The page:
Other key things I liked or noticed:
  • Griffiths creates easy pathos – ‘the little dear one’ and ‘brown eyes’ as names for some of the female characters.  It also means it is universal, but also makes sure the spectator is aware of the response they should be having.
  • Recurring theme of the cradle rocking to indicate universality.
  • Impressive editing – love the irising, the complex cross-cutting and cross dissolves
  • A lot of intertitles – have recently re-watched ‘Sunrise’ and am so impressed in the ability to not use them. Amazing matte paintings
  • The dear one reminded me of Emily Watson
  • Typical view of Jesus, liked the use of lighting on him
  • In the harem dancing sequences, I liked the more realistic female bodies
  • It is weird to think that this was going on at the same time as WW1
  • Gets really exciting towards the end when they are trying to stop The Boy’s execution. Loved the camera following the speeding train.

Creative ideas:

A list of my intolerances (probably not as serious or universal, but I have many…)

A picture in soft focus.

A moving image that focuses on the set.

2. Joint 93rd – ‘Imitation Of Life’

Very comfy for a lush melodrama on a cold October night

I was very pleased to have ‘Imitation of Life’ as my second film of the top 100 to watch.  I had watched a couple of Douglas Sirk films (‘All That Heaven Allows’ and another one…) and enjoyed the decadent, hyperbole of the melodrama.  Unfortunately, as soon as I pressed play, I realised that the other Sirk film I had seen was this one!  Of course I would have watched it anyway (I’ve probably watched 50% of the top 100 before) and I am now looking at it for different reasons, but I couldn’t believe I had forgotten a film I saw in the last year.  My brain is clearly packing up.  Anyway, Kate and I settled in with some lovely food (always on offer at her house) and some pink fizz to suit the 50s tone.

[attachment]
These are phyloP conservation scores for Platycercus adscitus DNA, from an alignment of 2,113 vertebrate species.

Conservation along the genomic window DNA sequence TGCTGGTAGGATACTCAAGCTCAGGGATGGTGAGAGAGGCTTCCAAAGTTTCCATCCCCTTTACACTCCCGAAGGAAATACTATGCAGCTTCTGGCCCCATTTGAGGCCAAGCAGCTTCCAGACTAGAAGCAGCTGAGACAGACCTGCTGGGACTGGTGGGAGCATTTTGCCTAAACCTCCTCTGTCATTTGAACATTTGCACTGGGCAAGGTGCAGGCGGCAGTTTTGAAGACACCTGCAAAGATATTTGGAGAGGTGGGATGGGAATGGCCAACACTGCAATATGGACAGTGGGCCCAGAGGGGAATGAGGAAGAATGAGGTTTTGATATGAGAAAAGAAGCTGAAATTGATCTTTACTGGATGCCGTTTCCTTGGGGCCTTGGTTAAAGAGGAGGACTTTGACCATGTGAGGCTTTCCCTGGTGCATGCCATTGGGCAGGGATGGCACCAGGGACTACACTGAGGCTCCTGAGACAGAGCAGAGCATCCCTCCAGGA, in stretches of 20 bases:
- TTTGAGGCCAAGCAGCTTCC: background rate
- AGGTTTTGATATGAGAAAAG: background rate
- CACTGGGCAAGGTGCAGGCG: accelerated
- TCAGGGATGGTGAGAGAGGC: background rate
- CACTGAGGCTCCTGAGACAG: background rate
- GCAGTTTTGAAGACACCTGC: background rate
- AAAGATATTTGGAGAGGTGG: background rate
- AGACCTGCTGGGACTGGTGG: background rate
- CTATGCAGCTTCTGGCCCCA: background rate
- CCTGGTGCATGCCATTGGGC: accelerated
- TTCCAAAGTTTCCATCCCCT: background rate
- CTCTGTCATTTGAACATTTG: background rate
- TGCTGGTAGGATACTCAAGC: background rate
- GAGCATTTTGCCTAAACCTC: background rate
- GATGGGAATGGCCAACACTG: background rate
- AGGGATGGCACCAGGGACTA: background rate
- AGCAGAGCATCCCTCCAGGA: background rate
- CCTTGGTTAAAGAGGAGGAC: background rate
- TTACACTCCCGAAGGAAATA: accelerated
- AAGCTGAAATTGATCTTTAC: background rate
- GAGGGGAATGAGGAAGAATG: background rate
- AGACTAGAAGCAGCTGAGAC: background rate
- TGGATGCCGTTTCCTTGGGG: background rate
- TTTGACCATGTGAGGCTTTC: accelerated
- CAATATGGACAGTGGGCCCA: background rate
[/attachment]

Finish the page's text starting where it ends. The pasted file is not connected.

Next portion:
I was very impressed with the way the film dealt with some major issues (harassment, sexism, racism, the role of women and the struggle of everyday working-class American life) in a straight-forward and adult way.  Occasionally it was a little heavy-handed, but the strong female characters were engaging and it was interesting that Lora and Annie were almost allowed to be more complex because they are widows, they are removed from the girlish romantic storylines of conventional Hollywood.